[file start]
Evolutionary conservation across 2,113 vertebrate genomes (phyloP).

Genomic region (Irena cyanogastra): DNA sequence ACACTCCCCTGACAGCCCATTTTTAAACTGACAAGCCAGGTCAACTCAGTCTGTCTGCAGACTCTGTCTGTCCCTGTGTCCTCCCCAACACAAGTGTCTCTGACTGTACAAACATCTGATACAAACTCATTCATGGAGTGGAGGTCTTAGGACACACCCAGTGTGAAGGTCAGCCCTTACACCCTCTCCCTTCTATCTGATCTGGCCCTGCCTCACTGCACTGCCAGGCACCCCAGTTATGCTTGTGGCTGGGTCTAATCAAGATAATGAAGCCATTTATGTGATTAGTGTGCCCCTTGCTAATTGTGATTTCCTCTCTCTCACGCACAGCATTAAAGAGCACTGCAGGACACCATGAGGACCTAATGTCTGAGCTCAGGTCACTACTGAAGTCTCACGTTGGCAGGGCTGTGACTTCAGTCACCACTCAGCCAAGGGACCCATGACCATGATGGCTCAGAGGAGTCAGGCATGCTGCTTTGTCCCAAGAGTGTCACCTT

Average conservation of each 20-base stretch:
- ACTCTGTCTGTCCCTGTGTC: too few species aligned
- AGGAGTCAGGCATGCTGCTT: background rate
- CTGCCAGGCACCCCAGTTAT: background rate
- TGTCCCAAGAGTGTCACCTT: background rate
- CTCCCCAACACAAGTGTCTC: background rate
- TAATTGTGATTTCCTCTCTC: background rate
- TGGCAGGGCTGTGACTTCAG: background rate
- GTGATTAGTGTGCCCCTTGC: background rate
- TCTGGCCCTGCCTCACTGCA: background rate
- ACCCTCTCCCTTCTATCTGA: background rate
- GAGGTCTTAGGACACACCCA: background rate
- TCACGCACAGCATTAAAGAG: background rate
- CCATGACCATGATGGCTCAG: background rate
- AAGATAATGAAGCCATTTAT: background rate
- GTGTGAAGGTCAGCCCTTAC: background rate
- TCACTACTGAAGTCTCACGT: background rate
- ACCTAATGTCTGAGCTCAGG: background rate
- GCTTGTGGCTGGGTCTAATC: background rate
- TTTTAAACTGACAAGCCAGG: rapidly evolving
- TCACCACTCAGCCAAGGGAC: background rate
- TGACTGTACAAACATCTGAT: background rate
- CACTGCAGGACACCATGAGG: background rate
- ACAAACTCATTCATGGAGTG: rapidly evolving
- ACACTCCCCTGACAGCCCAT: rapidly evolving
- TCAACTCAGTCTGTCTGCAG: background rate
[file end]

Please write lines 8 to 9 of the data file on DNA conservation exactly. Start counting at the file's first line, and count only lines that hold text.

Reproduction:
- CTCCCCAACACAAGTGTCTC: background rate
- TAATTGTGATTTCCTCTCTC: background rate